When it was launched in 2008 the Nissan GT-R set new standards for performance at its price point. Its cost has steadily risen to a shade over £80,000 over the years, but the GT-R still offers an unrivalled blend of pace, driver involvement and everyday usability.
Somehow, the GT-R earned a reputation for being synthesised and uninvolving, mostly among those who had never driven one. The truth is that the GT-R rewards and excites its driver like nothing else, combining massive straight-line performance, huge cornering grip and endlessly adjustable dynamics to deliver a unique driving experience. Alterations to the 2017 GT-R have made it a more refined and comfortable car than ever before. However, it still retains the performance and excitement we’ve come to expect from a GT-R.
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Despite a significant update to the 2017 car’s styling, including a new front, an improved infotainment system and a more sophisticated interior, the GT-R doesn’t feel as cutting edge as its rivals. Buyers stepping across from a Porsche 911 will think the interior design to be clumsy and the materials low rent. But that doesn’t detract from what is still a very usable and very exciting car.
Nissan GT-R: in detail
> Performance and 0-60mph time - An already blisteringly fast car, the 2017 car gets more power. The Nismo version is even faster still.
> Engine and gearbox - A 20bhp increase for the 3.8-litre twin-turbocharged V6 for 2017. Shifts from the dual-clutch auto are as rapid as ever.
> Ride and handling - Slightly more mellow than before, but still capable of seeing off virtually any other car on the road. Notable improvements to the ride, and R mode is no longer unusable when the going gets bumpy.
> MPG and running costs - Be in no doubt, the GT-R will be expensive to run. Not just on fuel but also insurance, and it'll need more maintenance than the average Nissan too.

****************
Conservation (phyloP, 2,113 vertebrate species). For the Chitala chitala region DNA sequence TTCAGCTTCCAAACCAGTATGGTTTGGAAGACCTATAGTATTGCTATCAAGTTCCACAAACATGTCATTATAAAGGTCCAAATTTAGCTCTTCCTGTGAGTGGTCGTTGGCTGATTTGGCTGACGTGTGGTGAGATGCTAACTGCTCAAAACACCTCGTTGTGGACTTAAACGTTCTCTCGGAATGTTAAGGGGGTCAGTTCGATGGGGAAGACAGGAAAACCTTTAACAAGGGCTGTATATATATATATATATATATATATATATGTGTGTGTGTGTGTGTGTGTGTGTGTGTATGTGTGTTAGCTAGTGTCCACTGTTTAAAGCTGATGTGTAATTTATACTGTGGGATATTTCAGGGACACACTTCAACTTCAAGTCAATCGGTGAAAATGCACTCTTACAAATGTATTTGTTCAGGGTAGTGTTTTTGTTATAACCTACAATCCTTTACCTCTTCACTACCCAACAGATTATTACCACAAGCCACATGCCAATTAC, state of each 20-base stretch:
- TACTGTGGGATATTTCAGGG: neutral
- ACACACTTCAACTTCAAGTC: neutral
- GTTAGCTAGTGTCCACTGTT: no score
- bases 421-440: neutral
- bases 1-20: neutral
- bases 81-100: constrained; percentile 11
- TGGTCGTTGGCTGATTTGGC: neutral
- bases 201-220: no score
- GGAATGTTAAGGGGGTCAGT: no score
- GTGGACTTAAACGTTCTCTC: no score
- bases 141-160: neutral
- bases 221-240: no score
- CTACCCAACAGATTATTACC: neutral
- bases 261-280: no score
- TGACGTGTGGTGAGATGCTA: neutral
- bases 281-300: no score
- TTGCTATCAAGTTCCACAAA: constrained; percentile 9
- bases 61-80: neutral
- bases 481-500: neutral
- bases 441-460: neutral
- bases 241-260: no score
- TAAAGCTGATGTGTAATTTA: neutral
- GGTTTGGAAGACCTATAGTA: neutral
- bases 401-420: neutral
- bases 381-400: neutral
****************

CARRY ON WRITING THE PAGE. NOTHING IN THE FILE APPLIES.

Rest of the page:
> Interior and tech - Improvements made at the last update have bestowed a certain quality on the GT-R's cabin that was absent before. It's a welcome change.
> Design - The GT-R is best described as big and bold. Its looks aren't to everyone's tastes, but its vast size makes its performance even more impressive.
Prices, specs and rivals
The return of Godzilla after a seven-year absence proved to be well worth the wait when the new Nissan GT-R landed on UK shores in 2009. The technological tour de force that is the R35 GT-R comfortably became the performance yardstick in the alluringly accessible £50k price bracket. Shortly after the GT-R’s UK release, the price began to creep up in £10k increments after each iteration emerged from the factory. The short lived bargain status hasn't totally abandoned it today – even at a tad over £82,000 there’s nothing else that produces the equivalent on-road performance this side of six figures.
Over the course of the GT-R’s life, Nissan has gradually engineered out some of the car’s hard edges to bring about the higher degree of civility that tends to be asked of modern day performance cars. So, the B-road bludgeoner is available in five trim levels to satisfy all needs, each more expensive than the last, starting with the entry level Pure edition. The closely priced Recaro and Prestige trims - around £85,000- offer upgraded seating and a reupholstered cabin – the latter allowing for a larger variety of colour schemes.
The GT-R Track Edition elevates the sticker price to just shy of the £100k mark with a string of mechanical modifications: lightweight wheels, Bilstein DampTronic suspension and increased rigidity supplement its track ability. The £150k plus Nismo version sits atop the GT-R throne these days, its driver tied into a bespoke, carbon-backed Nismo seat. From there you can wind-out the uprated V6 that produces more power and torque from behind the carbon fibre apron - one of many external parts recast in the lightweight composite.
Price comparisons involving the Nissan GT-R serve up cars many leagues below it in performance terms. Despite the nigh-on £50k premium Its truest rival is the Porsche 911 Turbo. Showing a similar technical make-up and integrating a bottomless list of driver aids, it has the same physics defying a-to-b pace as the GT-R.